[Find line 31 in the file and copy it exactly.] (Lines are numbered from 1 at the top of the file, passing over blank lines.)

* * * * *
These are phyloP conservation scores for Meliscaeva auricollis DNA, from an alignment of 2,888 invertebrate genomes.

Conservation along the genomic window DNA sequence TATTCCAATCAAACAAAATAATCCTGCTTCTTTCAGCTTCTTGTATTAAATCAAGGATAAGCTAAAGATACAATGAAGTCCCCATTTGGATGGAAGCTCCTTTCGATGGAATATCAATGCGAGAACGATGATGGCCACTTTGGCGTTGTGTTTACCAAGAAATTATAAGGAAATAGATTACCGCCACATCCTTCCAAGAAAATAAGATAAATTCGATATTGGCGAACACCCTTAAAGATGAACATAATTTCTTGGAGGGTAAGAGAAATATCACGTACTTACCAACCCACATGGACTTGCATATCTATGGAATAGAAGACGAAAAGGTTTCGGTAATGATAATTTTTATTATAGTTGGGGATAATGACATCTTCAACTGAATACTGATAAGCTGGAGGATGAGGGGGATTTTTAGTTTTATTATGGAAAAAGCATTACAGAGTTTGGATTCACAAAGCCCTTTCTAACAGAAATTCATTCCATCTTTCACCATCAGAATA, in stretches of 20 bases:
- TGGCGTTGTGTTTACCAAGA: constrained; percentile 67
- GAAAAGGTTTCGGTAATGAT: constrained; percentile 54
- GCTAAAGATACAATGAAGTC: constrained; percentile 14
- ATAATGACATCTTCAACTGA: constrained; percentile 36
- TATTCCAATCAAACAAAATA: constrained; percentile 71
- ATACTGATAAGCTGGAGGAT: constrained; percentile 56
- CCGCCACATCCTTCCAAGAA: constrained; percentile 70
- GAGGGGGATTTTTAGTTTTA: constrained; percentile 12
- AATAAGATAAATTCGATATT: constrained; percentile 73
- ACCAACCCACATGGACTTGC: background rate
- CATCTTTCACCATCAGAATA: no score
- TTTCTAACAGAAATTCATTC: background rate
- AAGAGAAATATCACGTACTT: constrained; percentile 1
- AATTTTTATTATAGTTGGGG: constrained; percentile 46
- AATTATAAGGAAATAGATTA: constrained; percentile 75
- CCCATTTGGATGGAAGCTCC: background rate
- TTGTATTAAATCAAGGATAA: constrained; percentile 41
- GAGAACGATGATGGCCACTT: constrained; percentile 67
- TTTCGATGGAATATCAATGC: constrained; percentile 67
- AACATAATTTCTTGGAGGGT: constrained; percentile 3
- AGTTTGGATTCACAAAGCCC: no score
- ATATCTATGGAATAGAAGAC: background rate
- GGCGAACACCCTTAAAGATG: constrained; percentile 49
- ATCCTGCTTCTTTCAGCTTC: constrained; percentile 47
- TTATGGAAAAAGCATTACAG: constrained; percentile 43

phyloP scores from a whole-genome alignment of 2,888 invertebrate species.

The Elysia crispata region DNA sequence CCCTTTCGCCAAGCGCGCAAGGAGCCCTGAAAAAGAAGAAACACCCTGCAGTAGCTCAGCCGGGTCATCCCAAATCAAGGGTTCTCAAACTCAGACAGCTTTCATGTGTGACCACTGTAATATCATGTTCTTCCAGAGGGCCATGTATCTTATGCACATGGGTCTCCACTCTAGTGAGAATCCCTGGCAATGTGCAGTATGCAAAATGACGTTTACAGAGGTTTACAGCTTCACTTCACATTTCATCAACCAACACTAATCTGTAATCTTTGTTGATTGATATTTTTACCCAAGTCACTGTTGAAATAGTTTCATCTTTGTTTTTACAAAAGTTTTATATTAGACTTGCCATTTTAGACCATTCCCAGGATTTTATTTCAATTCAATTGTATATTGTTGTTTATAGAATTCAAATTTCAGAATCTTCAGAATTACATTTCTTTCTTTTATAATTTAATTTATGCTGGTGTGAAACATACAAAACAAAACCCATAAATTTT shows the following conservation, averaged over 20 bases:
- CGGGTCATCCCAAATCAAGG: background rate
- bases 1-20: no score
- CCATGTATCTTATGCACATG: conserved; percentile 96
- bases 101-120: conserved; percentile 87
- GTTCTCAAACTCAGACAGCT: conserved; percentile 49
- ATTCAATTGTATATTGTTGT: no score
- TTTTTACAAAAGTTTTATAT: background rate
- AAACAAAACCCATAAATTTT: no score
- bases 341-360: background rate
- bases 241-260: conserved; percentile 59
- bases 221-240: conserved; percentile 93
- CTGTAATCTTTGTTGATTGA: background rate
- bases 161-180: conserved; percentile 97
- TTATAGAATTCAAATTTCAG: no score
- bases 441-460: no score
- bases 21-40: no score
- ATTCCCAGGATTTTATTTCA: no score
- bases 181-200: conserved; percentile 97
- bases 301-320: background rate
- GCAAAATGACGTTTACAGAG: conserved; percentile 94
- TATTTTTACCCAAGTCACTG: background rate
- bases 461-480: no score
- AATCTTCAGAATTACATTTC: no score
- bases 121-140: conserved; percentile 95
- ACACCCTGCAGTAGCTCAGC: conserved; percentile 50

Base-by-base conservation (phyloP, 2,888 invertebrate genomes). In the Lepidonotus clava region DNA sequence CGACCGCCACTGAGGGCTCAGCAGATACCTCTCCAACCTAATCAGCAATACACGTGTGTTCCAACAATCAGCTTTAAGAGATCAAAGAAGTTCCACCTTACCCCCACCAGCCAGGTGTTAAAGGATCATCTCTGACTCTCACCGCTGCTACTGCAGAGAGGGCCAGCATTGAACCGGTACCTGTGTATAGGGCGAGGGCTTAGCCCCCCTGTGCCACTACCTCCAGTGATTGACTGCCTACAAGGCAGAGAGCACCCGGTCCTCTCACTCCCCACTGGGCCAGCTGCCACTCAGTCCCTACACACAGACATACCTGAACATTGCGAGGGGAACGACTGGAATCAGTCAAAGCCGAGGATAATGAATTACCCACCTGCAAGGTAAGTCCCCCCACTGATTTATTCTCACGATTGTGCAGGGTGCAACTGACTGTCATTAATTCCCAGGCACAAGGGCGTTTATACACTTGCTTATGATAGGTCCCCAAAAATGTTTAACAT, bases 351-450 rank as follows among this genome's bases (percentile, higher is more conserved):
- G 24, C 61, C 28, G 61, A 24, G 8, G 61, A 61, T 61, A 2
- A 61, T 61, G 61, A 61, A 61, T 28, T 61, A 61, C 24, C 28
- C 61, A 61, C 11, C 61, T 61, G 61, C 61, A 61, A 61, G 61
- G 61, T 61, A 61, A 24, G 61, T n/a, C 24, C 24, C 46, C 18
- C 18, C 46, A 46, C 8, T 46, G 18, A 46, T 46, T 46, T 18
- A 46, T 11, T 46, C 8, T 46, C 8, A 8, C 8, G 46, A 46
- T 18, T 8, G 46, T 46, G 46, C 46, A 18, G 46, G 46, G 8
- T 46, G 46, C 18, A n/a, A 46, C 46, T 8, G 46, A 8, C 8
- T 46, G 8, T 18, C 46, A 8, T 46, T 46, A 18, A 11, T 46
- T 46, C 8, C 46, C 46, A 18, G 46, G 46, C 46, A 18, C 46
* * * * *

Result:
- bases 1-20: no score